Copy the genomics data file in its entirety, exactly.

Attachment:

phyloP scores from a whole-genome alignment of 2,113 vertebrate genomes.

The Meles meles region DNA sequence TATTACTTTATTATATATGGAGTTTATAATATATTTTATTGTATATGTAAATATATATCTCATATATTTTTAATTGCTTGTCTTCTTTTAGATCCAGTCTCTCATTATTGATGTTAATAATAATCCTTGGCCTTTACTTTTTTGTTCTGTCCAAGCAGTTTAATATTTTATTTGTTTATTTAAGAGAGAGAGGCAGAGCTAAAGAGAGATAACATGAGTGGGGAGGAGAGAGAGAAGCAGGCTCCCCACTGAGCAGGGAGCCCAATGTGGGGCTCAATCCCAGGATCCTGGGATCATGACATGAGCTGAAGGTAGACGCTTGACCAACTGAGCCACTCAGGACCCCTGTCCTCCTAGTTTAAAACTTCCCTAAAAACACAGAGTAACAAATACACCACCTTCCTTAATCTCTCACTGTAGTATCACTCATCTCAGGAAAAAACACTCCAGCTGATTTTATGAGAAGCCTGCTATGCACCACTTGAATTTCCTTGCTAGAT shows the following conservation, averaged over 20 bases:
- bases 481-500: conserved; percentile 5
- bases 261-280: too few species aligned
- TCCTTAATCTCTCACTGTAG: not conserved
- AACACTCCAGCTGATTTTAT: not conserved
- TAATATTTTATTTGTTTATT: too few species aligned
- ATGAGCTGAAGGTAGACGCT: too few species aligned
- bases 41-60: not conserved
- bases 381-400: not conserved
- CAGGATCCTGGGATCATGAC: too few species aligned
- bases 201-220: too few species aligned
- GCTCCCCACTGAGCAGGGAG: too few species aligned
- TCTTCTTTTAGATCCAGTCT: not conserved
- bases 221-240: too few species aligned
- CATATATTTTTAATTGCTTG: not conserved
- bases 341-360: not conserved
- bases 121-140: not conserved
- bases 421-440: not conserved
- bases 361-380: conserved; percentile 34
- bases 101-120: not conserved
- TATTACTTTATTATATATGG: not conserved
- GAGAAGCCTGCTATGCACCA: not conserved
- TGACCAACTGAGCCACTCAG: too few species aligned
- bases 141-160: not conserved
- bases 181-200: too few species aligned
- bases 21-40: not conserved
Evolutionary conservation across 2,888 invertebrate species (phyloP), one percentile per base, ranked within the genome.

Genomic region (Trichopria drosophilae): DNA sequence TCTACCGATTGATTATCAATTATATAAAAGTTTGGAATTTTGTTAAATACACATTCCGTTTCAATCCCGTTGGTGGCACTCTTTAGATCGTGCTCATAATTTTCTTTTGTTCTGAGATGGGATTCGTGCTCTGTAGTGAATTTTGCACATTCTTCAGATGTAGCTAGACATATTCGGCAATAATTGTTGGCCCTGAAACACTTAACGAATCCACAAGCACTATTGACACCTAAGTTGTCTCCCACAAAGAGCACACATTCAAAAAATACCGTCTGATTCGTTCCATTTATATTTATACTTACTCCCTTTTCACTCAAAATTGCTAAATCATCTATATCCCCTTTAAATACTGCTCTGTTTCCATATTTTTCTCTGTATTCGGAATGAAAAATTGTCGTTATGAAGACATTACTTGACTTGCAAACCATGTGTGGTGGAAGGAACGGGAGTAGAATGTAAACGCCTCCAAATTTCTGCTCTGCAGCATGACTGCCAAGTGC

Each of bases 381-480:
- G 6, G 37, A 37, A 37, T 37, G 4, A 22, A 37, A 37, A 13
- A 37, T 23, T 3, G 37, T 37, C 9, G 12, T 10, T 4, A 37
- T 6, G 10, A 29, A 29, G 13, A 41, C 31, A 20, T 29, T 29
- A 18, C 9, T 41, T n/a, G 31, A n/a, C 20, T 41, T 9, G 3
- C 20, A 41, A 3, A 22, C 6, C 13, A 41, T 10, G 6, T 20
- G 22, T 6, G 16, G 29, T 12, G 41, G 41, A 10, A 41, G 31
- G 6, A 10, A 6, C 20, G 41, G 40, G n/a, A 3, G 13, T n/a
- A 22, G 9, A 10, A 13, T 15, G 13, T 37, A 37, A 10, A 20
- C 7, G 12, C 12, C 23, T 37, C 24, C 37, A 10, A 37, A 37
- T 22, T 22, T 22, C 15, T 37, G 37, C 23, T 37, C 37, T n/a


phyloP scores from a whole-genome alignment of 2,113 vertebrate genomes.

The Meles meles region DNA sequence TATTACTTTATTATATATGGAGTTTATAATATATTTTATTGTATATGTAAATATATATCTCATATATTTTTAATTGCTTGTCTTCTTTTAGATCCAGTCTCTCATTATTGATGTTAATAATAATCCTTGGCCTTTACTTTTTTGTTCTGTCCAAGCAGTTTAATATTTTATTTGTTTATTTAAGAGAGAGAGGCAGAGCTAAAGAGAGATAACATGAGTGGGGAGGAGAGAGAGAAGCAGGCTCCCCACTGAGCAGGGAGCCCAATGTGGGGCTCAATCCCAGGATCCTGGGATCATGACATGAGCTGAAGGTAGACGCTTGACCAACTGAGCCACTCAGGACCCCTGTCCTCCTAGTTTAAAACTTCCCTAAAAACACAGAGTAACAAATACACCACCTTCCTTAATCTCTCACTGTAGTATCACTCATCTCAGGAAAAAACACTCCAGCTGATTTTATGAGAAGCCTGCTATGCACCACTTGAATTTCCTTGCTAGAT shows the following conservation, averaged over 20 bases:
- bases 481-500: conserved; percentile 5
- bases 261-280: too few species aligned
- TCCTTAATCTCTCACTGTAG: not conserved
- AACACTCCAGCTGATTTTAT: not conserved
- TAATATTTTATTTGTTTATT: too few species aligned
- ATGAGCTGAAGGTAGACGCT: too few species aligned
- bases 41-60: not conserved
- bases 381-400: not conserved
- CAGGATCCTGGGATCATGAC: too few species aligned
- bases 201-220: too few species aligned
- GCTCCCCACTGAGCAGGGAG: too few species aligned
- TCTTCTTTTAGATCCAGTCT: not conserved
- bases 221-240: too few species aligned
- CATATATTTTTAATTGCTTG: not conserved
- bases 341-360: not conserved
- bases 121-140: not conserved
- bases 421-440: not conserved
- bases 361-380: conserved; percentile 34
- bases 101-120: not conserved
- TATTACTTTATTATATATGG: not conserved
- GAGAAGCCTGCTATGCACCA: not conserved
- TGACCAACTGAGCCACTCAG: too few species aligned
- bases 141-160: not conserved
- bases 181-200: too few species aligned
- bases 21-40: not conserved
Evolutionary conservation across 2,888 invertebrate species (phyloP), one percentile per base, ranked within the genome.

Genomic region (Trichopria drosophilae): DNA sequence TCTACCGATTGATTATCAATTATATAAAAGTTTGGAATTTTGTTAAATACACATTCCGTTTCAATCCCGTTGGTGGCACTCTTTAGATCGTGCTCATAATTTTCTTTTGTTCTGAGATGGGATTCGTGCTCTGTAGTGAATTTTGCACATTCTTCAGATGTAGCTAGACATATTCGGCAATAATTGTTGGCCCTGAAACACTTAACGAATCCACAAGCACTATTGACACCTAAGTTGTCTCCCACAAAGAGCACACATTCAAAAAATACCGTCTGATTCGTTCCATTTATATTTATACTTACTCCCTTTTCACTCAAAATTGCTAAATCATCTATATCCCCTTTAAATACTGCTCTGTTTCCATATTTTTCTCTGTATTCGGAATGAAAAATTGTCGTTATGAAGACATTACTTGACTTGCAAACCATGTGTGGTGGAAGGAACGGGAGTAGAATGTAAACGCCTCCAAATTTCTGCTCTGCAGCATGACTGCCAAGTGC

Each of bases 381-480:
- G 6, G 37, A 37, A 37, T 37, G 4, A 22, A 37, A 37, A 13
- A 37, T 23, T 3, G 37, T 37, C 9, G 12, T 10, T 4, A 37
- T 6, G 10, A 29, A 29, G 13, A 41, C 31, A 20, T 29, T 29
- A 18, C 9, T 41, T n/a, G 31, A n/a, C 20, T 41, T 9, G 3
- C 20, A 41, A 3, A 22, C 6, C 13, A 41, T 10, G 6, T 20
- G 22, T 6, G 16, G 29, T 12, G 41, G 41, A 10, A 41, G 31
- G 6, A 10, A 6, C 20, G 41, G 40, G n/a, A 3, G 13, T n/a
- A 22, G 9, A 10, A 13, T 15, G 13, T 37, A 37, A 10, A 20
- C 7, G 12, C 12, C 23, T 37, C 24, C 37, A 10, A 37, A 37
- T 22, T 22, T 22, C 15, T 37, G 37, C 23, T 37, C 37, T n/a